White House, EPA honors 16-year-old NH student for developing sustainable water purification method
The White House Council on Environmental Quality and the Environmental Protection Agency awarded a 16-year old student from Nashua N.H., with a "President's Environmental Youth Award" for her innovative green and sustainable method to purify water.
BOSTON, MA, Aug. 26, 2014 -- The White House Council on Environmental Quality and the Environmental Protection Agency (EPA) recently awarded a 16-year old student from Nashua N.H., with a "President's Environmental Youth Award" (PEYA) for her innovative green and sustainable method to purify water.
Deepika Kurup developed the winning project, which is a light-weight photocatalytic composite that harnesses solar energy for water purification. Her project also increased the awareness of children and the general public in her community of how clean and safe water is an indispensable natural resource.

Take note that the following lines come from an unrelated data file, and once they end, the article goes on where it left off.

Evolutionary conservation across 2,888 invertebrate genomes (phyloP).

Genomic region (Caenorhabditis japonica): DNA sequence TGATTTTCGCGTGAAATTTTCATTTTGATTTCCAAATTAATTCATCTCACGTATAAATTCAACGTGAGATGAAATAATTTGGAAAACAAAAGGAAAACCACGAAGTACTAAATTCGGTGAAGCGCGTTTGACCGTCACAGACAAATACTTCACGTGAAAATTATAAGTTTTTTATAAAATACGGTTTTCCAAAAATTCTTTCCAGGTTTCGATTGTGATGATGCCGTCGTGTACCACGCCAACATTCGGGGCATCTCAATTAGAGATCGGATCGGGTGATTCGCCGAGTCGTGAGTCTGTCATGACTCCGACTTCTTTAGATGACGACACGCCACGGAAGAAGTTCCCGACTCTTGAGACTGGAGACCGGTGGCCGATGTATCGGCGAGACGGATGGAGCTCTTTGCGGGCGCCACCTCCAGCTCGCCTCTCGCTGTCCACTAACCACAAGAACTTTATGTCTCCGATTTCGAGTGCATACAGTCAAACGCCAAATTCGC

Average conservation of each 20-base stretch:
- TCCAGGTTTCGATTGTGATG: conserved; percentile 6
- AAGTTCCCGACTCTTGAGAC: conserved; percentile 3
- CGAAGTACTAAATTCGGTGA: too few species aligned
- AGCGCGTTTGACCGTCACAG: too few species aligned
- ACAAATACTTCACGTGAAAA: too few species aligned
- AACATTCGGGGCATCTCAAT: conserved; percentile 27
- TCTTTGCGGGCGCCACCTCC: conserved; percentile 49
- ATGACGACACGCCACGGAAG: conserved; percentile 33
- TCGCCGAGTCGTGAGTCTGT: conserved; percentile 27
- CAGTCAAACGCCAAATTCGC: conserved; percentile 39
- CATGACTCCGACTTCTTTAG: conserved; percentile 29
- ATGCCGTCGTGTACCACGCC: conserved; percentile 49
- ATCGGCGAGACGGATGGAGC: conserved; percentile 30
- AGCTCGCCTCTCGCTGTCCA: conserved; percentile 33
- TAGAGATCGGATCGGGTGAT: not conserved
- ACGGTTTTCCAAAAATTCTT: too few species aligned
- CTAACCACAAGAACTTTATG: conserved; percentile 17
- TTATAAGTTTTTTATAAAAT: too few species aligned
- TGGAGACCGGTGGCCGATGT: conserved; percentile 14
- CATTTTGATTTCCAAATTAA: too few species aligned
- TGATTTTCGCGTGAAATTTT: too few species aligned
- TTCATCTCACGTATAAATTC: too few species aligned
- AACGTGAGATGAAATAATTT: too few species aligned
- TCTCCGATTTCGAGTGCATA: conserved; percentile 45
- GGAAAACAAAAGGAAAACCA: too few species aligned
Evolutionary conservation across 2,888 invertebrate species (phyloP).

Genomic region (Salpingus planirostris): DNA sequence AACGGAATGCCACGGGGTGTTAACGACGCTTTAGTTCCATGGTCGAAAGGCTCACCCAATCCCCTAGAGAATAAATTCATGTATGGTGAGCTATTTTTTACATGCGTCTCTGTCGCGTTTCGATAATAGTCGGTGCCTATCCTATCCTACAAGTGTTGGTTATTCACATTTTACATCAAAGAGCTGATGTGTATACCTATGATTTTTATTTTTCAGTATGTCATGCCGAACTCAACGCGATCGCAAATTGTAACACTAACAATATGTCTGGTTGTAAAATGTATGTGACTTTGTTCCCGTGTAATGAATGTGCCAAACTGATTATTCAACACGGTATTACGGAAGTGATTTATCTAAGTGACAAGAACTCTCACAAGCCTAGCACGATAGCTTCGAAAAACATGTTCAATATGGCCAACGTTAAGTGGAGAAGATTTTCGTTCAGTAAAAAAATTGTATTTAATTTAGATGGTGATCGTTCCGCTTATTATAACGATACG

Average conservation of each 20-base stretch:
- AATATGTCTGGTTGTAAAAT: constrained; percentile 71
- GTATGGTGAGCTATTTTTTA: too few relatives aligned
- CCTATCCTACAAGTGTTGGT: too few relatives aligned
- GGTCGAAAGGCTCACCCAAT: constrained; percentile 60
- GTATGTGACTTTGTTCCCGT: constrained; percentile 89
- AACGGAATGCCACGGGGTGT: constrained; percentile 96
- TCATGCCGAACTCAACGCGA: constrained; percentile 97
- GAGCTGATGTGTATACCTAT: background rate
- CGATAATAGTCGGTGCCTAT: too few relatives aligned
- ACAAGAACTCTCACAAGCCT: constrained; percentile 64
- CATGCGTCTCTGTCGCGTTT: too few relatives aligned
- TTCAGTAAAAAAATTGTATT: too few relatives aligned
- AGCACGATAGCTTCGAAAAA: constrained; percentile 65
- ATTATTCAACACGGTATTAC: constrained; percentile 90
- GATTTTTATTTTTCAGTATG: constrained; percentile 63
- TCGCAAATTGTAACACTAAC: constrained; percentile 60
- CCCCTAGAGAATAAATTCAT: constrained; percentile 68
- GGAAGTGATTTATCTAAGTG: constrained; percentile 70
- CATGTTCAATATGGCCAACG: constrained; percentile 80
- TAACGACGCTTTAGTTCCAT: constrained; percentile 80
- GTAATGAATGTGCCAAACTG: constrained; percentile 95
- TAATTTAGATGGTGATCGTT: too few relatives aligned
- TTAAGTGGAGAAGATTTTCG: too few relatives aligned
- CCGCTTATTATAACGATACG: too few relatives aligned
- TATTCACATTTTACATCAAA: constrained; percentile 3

Kurup developed a simple, fast and cost-effective methodology where a composite degrades organics in water and rapidly inactivates bacteria in sunlight, visible light or in the dark. Her project also developed several different prototypes for real-world applications. She has filed a patent and plans to deploy her invention in places around the world that are affected by water pollution.
"I have been passionate about solving the global water crisis since I was in elementary school, as I was exposed to the water problem at a very early age," said Kurup. "I believe that environmental education is very important, and I am very honored to be the EPA Region 1 recipient of the 2014 President's Environmental Youth Award."
The PEYA program recognizes outstanding student leaders in environmental stewardship. In a ceremony at the White House, 60 students from nine states across the nation were honored for their contributions to environmental stewardship. At the same ceremony, 17 teachers were also recognized for outstanding efforts to implement environmental education in their schools and communities.